Was hurricane Irene over-hyped?

On August 20th, 2011 a tropical wave came off the west coast of Africa and formed convection as it moved west towards the Lesser Antilles. The system became well defined and organized thanks to the warm open waters of the Atlantic Ocean. The Hurricane Hunters began to notice circulation at the center of the new formed low pressure system. They sent out a dropsonde device (used to measure storm systems out in open waters and nor’easters) which confirmed their observation that it was becoming Tropical Storm Irene. Unobstructed by neither a frontal system nor a powerful jet stream, Irene never experienced any shearing which allowed the storm to continue west towards the United States and become a hurricane.

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Hurricane Irene became the first hurricane since Hurricane Ike in 2008 to make landfall in the mainland United States. Irene made landfall off the coast of North Carolina in the Outer Banks on August 27th, 2011 as a Category 1 hurricane with winds gusting up to 85 miles per hour. Irene continued in a northeasterly direction making a second landfall in southern New Jersey and a third in the New York City borough of Brooklyn as a tropical storm. Irene lost its strength as it entered into cooler waters and moved inland into New England (Figure 1). Much of the damage was caused by heavy rainfall which washed away vital railroad tracks into New York City and roads that cut off isolated communities in Vermont by flash flooding. The cost of the hurricane is estimated to be around 10 billion dollars and caused 45 fatalities spread amongst several states on the East Coast.

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Five to seven days before the actual landfall, the National Hurricane Center (NHC) predicted a landfall for Irene on the mainland United States. Some of the earliest predictions had Hurricane Irene making landfall over Florida. As each day progressed, the NHC revised their predictions moving the landfall of Irene northwest onto South Carolina on August 22nd. Probably the most accurate track the NHC provided on Thursday August 25th was a landfall just south of the Outer Banks in North Carolina with later landfalls occurring in New Jersey and in New York City. Though accurate, the NHC failed to predict the intensity and the timing of the storm. First, even though Irene experienced warm ocean water greater than 80 °F, Irene was slowly heading northward where the temperature was decreasing. This caused the storm to weaken and make landfall as a Category 1 and not as a Category 3. Second, the NHC predicted on Thursday for Irene to move slowly up the east coast, hitting New York City on Sunday evening, the 28th (Figure 2). However, with Irene moving quicker than expected, the predictions were revised to pass through the New York City area on Sunday morning during high tide, which made a difference of twelve hours. With this new revised data, Mayor Michael Bloomberg was able to make critical decision such as shutting down mass transit and evacuating residents from low lying areas hours before the storm struck.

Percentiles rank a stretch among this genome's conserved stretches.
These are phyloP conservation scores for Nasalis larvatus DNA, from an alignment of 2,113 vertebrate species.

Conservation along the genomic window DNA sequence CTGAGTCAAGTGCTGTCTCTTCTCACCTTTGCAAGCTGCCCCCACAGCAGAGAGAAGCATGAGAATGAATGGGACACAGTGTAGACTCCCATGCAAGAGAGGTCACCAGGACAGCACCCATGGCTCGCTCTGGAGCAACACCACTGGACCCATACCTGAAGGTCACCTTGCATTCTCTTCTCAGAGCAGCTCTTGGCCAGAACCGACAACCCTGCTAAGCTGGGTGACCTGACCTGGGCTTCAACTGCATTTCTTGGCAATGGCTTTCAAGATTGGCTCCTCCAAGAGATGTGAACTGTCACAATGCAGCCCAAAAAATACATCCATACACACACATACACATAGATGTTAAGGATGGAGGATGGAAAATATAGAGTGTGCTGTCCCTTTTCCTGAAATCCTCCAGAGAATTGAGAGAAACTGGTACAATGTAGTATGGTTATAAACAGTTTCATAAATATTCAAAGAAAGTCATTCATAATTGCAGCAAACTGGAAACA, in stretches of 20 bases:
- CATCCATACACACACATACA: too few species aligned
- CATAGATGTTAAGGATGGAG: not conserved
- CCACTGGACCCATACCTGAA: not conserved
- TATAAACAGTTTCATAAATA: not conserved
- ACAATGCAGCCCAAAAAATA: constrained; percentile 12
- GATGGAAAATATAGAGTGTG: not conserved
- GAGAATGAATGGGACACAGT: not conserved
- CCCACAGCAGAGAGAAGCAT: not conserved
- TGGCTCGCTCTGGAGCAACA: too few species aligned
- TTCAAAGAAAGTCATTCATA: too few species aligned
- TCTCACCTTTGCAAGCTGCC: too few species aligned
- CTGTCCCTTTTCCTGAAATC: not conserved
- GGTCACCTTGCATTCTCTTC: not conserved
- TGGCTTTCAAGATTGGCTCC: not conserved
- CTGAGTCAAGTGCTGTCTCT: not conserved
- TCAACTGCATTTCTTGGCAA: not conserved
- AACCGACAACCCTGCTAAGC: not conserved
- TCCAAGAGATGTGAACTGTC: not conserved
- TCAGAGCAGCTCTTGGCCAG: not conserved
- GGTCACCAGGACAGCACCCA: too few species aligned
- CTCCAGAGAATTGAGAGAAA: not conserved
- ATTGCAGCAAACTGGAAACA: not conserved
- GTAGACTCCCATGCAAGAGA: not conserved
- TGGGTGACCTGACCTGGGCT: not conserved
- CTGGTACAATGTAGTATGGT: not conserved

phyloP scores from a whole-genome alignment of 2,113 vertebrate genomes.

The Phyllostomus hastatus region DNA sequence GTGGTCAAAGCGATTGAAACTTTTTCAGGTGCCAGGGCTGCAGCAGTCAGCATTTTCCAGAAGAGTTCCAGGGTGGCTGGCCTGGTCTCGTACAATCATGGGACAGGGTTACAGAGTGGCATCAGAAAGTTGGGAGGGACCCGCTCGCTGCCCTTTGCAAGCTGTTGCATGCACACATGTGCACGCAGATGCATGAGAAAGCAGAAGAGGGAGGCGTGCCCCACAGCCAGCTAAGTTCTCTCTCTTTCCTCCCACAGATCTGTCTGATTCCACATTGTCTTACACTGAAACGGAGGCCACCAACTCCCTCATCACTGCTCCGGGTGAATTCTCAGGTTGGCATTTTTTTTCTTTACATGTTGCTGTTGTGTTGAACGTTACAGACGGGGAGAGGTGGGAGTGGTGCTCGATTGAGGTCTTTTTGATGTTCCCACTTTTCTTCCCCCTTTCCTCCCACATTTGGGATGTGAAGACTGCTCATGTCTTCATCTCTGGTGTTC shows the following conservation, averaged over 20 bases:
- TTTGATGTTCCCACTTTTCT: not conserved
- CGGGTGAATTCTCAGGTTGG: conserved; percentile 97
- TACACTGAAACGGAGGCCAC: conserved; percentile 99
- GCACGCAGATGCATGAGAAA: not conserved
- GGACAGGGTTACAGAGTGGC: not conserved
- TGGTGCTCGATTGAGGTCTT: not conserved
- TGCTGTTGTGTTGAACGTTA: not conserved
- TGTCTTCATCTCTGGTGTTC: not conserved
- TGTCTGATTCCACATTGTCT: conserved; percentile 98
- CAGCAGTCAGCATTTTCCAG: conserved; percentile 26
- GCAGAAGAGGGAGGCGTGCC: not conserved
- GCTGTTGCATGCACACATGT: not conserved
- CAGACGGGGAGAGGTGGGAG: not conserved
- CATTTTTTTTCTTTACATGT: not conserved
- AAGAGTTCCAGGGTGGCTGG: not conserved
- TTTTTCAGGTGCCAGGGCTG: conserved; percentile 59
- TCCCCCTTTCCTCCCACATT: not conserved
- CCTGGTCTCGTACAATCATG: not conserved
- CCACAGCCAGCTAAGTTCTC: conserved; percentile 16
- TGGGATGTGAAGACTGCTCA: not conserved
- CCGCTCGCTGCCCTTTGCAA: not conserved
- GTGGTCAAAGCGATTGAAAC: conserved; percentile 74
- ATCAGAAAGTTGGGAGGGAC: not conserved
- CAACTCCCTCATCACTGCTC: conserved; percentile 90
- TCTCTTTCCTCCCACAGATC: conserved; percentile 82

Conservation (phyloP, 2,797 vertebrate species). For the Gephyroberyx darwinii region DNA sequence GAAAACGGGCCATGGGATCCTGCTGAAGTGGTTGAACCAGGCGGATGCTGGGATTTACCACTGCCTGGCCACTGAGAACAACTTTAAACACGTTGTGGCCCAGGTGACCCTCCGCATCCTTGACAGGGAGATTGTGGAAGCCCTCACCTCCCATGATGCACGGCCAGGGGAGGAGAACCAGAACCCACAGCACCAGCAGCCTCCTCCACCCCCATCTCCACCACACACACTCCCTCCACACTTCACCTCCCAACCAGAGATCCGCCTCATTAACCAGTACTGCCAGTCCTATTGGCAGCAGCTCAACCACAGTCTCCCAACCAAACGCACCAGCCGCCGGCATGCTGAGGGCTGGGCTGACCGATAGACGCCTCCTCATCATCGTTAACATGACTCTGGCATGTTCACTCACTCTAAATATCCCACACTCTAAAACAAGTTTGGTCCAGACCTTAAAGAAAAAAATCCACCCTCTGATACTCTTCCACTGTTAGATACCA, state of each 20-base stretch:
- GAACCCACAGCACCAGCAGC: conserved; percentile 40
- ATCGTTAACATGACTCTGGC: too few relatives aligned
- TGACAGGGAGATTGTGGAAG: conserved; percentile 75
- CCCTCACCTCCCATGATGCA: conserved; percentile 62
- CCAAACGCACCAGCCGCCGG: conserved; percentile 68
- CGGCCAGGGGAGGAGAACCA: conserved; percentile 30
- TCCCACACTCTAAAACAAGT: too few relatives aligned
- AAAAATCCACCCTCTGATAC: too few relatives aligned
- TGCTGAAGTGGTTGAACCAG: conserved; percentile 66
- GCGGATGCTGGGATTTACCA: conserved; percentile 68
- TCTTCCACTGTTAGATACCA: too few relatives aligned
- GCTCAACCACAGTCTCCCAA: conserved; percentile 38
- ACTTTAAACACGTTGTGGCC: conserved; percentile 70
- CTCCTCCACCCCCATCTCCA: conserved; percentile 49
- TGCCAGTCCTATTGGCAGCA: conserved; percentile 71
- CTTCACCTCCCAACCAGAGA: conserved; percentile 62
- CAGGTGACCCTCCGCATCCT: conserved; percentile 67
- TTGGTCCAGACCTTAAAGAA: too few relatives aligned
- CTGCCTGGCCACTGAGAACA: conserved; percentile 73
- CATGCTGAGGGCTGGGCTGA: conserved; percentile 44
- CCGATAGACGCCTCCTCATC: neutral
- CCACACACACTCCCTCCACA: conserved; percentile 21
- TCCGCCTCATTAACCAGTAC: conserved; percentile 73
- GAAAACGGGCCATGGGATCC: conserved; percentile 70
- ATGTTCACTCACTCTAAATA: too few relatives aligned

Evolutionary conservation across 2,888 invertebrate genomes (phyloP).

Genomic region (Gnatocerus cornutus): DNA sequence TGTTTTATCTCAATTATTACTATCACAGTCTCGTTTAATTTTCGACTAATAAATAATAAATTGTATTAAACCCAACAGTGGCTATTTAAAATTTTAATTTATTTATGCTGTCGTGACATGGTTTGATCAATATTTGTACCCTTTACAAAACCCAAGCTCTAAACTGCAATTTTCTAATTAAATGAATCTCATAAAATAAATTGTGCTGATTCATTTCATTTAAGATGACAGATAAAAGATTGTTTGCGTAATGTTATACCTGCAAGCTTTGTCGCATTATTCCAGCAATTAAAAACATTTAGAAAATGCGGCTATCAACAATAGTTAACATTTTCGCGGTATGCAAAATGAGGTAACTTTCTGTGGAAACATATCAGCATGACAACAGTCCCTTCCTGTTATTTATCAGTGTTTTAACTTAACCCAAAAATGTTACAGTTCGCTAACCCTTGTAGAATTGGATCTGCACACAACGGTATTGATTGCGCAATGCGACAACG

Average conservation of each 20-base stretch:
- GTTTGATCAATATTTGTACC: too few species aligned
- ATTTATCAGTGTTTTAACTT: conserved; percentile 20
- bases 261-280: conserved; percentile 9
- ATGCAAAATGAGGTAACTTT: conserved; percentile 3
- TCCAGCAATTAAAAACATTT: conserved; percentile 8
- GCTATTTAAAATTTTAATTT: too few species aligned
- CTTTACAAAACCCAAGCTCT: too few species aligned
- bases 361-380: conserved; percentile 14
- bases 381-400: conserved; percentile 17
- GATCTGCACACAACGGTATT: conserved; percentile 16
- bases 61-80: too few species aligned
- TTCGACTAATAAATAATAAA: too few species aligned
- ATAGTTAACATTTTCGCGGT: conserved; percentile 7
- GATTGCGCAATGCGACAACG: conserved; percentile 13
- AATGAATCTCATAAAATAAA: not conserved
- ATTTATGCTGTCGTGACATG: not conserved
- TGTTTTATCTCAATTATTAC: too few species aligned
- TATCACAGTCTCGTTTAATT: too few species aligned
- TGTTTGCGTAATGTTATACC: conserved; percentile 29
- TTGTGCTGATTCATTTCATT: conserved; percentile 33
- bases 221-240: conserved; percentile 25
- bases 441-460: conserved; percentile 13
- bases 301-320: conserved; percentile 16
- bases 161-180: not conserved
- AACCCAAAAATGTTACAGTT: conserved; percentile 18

Click on map to view larger image.

Click on map to view larger image.

In the end, the media did at times over-hype the intensity of the storm and its effects on the United States through the collection of data from the NHC; however, Three Scale’s GeoPDF (Figure 3) shows the overall accuracy of Irene’s forecasted track even with five days before the event. A statement that the media reported on Wednesday was that 65 million people could be affected by Hurricane Irene. This statement was proven true when we at Three Scale factored in the cone of uncertainty for Irene across the East Coast of the United States. Prediction models of the storm track can change over time as the path of the storm changes direction and atmospheric conditions become altered. After analyzing Hurricane Irene and collecting the data, this hurricane season is far from over. With less than ten days away from the Atlantic Hurricane Season’s maximum on September 10th, we are already looking at the Hurricane Katia over the Atlantic Ocean.